Timothy Olanrewaju, Maiduguri
The Nigerian Military has inaugurated a four-man committee to probe the circumstances which led to multiple attacks on communities near Maiduguri, the Borno State capital, on Easter Day by Boko Haram, an incident that left no fewer than 20 people dead and 83 wounded.
Theatre Commander, Operation Lafiya Dole, Maj. Gen. Rogers Nicholas, while inaugurating the committee at operation headquarters, Maimamlari Barrack, on Tuesday said the panel was expected to unravel the circumstances surrounding terror group Boko Haram’s attempts to invade Maiduguri, and the invasion and attacks on three villages last Sunday.
The Commander said the committee will liaise with the State Government, residents of communities and other stakeholders for the purpose of ascertaining the circumstances that led to the deadly attack by the Islamist insurgents.
“The committee will sit, visit the location and speak with the locals as well as government body to unravel what happened and to ensure that such occurrence does not happen again. The committee will sit for three days, after which they will submit their report. There is also need for people to be calm and careful whenever blasts or attacks occur, rather than rushing out; which at times make the casualties of attacks high,” Gen. Nicholas cautioned.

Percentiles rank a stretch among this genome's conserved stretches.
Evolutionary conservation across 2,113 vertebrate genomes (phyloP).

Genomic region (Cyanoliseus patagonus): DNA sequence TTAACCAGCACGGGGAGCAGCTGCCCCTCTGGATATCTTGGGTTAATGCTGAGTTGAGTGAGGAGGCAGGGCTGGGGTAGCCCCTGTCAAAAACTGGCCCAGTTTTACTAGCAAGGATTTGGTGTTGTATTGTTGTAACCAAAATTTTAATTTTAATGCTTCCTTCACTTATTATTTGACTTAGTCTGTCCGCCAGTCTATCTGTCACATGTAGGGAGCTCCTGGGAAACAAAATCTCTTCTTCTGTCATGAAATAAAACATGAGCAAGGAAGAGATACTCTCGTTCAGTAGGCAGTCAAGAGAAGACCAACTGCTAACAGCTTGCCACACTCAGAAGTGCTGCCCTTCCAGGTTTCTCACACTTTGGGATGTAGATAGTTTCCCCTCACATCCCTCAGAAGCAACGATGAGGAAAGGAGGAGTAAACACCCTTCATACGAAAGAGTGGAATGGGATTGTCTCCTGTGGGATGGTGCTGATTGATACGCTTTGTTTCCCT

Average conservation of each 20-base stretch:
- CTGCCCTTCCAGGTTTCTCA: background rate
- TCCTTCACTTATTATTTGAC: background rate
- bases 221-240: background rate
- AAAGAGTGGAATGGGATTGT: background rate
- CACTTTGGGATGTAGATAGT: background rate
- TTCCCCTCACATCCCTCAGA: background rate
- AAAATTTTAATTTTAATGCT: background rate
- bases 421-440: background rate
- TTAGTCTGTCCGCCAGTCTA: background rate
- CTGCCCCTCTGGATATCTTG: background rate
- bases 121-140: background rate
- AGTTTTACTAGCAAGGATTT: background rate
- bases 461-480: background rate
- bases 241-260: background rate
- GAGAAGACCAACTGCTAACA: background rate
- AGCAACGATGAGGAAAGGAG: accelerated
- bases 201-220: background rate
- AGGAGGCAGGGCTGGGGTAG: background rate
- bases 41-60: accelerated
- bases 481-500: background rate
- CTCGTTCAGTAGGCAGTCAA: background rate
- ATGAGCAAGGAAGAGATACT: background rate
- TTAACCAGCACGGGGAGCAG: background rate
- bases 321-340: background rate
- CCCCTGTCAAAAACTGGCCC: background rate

He appealed to the people to be security-conscious and report any strange movements or faces to security agencies. Terrorists, the General said, often move in the midst of locals without being reported to either the military or security agencies for prompt action.
“Members of the general public are therefore urged to be watchful and discern strange persons and suspicious activities in their communities and report to the security agencies,” General Nicholas said.
While recalling the Easter Day attack, he disclosed that military troops gunned down seven out of the 10 suicide bombers used by the insurgents. He said the remaining three detonated their explosives in the middle of crowd which killed many and injured others.
The military had claimed the Sunday attacks on Bille Shuwa and Alikanti by Boko Haram killed at least 15 and 83 injured, while the United Nations Humanitarian office in Nigeria put the death toll at 34, quoting local sources.
The casualty figures also contradicted the one provided by the National Emergency Management Agency (NEMA) and the police, which said 18 people were killed.
Residents of the communities maintained that about 34 people died in the attack, the first since the Federal Government announced a Boko Haram ceasefire following the release of 105 Dapchi girls abducted by the insurgents on February 19.